In the afternoon I attended a workshop by John Ferrara (@playfuldesign) on Playful Design. A couple of years ago, John wrote a book on the topic, accompanied with several articles (such as this one). I assumed we were going to dive into gaming principles and then apply them to our own designs. But in the end, we worked on thinking up our own game and then collectively evaluated the game play with a paper prototype. His introduction still was interesting. Based upon the UX model of Jesse James Garrett, John included in his model examples to explain the elements of a good player experience. He also dived deeper into several game design concepts which can be applied in the applications we design. ~ Sketch notes (part 1 and part 2)

Other workshops and presentations

  1. Design for User Experience (Dan Rubin – sketch notes part 1 and 2)
  2. From Designer to Product Leader (Bill DeRouchey – slides)
  3. Designing with Data (Brian Suda – book)
  4. It’s Not Frankensteining: Why you should be building twin prototypes (Will Myddelton – video & slides)
  5. How to trim your design and keep it healthy (Janne Flusund – slides & sketch notes)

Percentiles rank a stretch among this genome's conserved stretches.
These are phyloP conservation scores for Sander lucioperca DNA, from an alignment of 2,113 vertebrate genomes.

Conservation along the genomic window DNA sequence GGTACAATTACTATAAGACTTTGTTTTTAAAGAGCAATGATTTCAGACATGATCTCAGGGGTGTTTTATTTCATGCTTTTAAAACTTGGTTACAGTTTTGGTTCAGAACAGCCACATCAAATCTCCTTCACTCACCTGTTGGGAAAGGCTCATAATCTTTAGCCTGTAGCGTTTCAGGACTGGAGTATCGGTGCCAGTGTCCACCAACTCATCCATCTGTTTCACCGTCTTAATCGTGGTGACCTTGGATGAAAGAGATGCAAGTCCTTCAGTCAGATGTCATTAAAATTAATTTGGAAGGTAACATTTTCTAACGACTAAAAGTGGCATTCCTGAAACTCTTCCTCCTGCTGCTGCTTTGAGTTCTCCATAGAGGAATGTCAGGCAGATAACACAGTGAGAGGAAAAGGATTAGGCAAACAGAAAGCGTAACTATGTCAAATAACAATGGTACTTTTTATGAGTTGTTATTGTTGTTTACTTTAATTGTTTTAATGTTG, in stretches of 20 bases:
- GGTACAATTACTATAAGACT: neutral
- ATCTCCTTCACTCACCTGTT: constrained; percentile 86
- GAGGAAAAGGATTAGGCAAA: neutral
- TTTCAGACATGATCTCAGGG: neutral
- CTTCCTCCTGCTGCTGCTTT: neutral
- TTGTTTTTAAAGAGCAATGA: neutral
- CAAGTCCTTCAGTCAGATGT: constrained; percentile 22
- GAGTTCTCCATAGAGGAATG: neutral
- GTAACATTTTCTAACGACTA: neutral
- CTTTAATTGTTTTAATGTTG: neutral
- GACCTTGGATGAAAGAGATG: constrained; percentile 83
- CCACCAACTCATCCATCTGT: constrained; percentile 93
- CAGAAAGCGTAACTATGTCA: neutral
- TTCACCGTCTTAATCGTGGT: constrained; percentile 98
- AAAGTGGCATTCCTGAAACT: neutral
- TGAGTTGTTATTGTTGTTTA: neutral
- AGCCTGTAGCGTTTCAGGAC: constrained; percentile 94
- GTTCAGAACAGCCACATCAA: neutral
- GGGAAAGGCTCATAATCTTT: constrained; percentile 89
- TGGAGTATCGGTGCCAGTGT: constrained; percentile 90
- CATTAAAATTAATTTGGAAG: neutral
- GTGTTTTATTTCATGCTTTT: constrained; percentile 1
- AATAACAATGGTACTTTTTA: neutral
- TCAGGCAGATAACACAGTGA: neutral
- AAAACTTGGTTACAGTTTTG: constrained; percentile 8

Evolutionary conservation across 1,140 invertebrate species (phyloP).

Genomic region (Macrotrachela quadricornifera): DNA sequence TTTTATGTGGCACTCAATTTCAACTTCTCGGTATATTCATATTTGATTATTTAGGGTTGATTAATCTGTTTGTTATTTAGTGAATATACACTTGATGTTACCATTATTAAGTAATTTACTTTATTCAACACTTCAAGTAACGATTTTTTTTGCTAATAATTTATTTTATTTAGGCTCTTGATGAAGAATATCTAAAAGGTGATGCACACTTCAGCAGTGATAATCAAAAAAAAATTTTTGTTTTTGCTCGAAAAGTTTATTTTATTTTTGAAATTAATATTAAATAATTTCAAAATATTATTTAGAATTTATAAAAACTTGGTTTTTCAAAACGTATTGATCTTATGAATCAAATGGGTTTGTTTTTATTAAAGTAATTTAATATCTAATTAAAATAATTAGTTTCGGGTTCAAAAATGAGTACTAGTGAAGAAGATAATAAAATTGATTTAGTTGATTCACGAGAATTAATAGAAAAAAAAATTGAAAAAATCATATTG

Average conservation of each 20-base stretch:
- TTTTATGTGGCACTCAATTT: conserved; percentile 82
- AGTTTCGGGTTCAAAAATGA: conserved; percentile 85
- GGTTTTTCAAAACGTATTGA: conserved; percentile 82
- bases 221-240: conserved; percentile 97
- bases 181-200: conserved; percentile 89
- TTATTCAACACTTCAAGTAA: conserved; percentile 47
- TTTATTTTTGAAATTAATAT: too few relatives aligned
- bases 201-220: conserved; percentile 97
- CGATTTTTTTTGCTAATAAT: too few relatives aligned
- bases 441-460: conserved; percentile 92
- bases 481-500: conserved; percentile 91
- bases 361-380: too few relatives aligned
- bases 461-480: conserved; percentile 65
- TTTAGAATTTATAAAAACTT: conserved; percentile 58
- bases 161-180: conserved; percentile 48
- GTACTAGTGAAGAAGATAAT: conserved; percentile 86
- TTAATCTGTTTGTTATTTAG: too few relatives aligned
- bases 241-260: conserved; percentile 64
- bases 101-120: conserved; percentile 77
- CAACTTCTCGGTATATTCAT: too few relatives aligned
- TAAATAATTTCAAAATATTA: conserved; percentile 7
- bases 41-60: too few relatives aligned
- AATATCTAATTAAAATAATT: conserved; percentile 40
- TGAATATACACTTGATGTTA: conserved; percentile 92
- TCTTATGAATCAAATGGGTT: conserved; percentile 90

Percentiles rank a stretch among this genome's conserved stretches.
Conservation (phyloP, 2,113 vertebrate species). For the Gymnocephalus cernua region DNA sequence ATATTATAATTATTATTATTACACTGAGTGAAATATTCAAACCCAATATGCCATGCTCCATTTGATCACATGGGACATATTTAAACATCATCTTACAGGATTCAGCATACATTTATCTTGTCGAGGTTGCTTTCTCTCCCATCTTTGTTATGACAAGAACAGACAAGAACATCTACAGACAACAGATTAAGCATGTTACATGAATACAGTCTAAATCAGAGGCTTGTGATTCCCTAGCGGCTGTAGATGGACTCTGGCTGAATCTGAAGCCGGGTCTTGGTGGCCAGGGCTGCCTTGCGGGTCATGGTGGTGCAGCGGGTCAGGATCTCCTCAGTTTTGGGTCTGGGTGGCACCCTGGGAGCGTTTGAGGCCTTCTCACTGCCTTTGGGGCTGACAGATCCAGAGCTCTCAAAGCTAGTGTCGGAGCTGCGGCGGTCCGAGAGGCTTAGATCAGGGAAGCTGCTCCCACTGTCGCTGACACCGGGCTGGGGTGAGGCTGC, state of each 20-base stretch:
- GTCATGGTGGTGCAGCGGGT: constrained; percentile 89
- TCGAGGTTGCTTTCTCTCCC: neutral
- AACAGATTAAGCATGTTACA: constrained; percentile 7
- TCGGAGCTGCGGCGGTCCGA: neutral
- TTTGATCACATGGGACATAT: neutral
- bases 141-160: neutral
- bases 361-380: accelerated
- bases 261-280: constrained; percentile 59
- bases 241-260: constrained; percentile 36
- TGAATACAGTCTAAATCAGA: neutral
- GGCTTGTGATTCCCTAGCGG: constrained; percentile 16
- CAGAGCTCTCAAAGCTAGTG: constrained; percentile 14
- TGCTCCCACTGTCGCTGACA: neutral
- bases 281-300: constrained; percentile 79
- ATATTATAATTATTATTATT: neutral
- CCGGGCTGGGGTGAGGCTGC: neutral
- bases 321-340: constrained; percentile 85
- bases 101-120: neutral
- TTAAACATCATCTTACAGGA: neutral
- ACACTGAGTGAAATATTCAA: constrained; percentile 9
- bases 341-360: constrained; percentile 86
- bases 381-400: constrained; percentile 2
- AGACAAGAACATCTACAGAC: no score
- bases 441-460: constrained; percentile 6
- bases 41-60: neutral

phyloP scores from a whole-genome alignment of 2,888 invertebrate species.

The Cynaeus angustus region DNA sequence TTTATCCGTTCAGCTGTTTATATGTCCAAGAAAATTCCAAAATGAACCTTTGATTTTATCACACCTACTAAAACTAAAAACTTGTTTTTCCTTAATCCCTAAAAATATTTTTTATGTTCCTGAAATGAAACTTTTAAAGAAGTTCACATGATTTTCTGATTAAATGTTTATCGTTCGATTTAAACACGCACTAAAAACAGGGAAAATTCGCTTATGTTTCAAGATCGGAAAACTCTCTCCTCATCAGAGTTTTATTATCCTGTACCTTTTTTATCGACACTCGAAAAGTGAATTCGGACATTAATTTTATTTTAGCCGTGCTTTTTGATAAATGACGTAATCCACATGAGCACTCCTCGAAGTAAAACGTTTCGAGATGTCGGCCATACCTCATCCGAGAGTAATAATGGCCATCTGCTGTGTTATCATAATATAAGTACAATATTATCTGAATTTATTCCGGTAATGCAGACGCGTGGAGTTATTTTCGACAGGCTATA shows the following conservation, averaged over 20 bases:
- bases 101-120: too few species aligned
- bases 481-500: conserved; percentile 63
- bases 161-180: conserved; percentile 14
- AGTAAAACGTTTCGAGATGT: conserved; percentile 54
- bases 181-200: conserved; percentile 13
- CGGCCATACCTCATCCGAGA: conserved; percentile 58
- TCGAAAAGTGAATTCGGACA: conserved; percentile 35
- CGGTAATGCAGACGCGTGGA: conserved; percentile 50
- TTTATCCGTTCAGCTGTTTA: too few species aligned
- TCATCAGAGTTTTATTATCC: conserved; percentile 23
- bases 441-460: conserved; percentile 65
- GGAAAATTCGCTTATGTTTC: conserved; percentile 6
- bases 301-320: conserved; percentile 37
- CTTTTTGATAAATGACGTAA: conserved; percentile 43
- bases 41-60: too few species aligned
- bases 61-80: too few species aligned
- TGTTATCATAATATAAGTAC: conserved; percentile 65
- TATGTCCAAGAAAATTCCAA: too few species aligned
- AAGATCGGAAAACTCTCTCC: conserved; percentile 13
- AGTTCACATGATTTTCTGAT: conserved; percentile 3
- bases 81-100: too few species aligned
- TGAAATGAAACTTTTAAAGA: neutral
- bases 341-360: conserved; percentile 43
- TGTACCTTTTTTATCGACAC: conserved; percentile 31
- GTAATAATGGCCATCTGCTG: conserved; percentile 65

6. Fun, Confusion, Fear and Basketball (Roland Weigelt – slides)
  7. Re-inventing an Insurance Agent Portal through UX (Gonçalo Veiga – slides)
  8. Mobile First Responsive Design (Jason Grigsby – slides)
  9. Brand-Driven Content Strategy (Margot Bloomstein – slides)
  10. Designing for Discovery with Faceted Navigation (Jim Kalbach – slides)

Day 3

How designers destroyed the world

During the last day, Mike Monteiro (@monteiro) of Mule Design started with an inspiring plea that we as designers need to take responsibility for designing the good stuff. Not only for ourselves, our colleagues, and our field but also for the people we design for. Absolutely a must-see! ~ Sketch notes

Things I’ve learned from leading UX designers

Russ Unger (@russu) shared his experiences of managing designers. He dived into the use of team charters in his team to identify objectives, commitment, focus areas, and expertise and to share these with others as well. He also explained how he used critique reviews and buddy meetings to improve the quality of design. ~ Sketch notes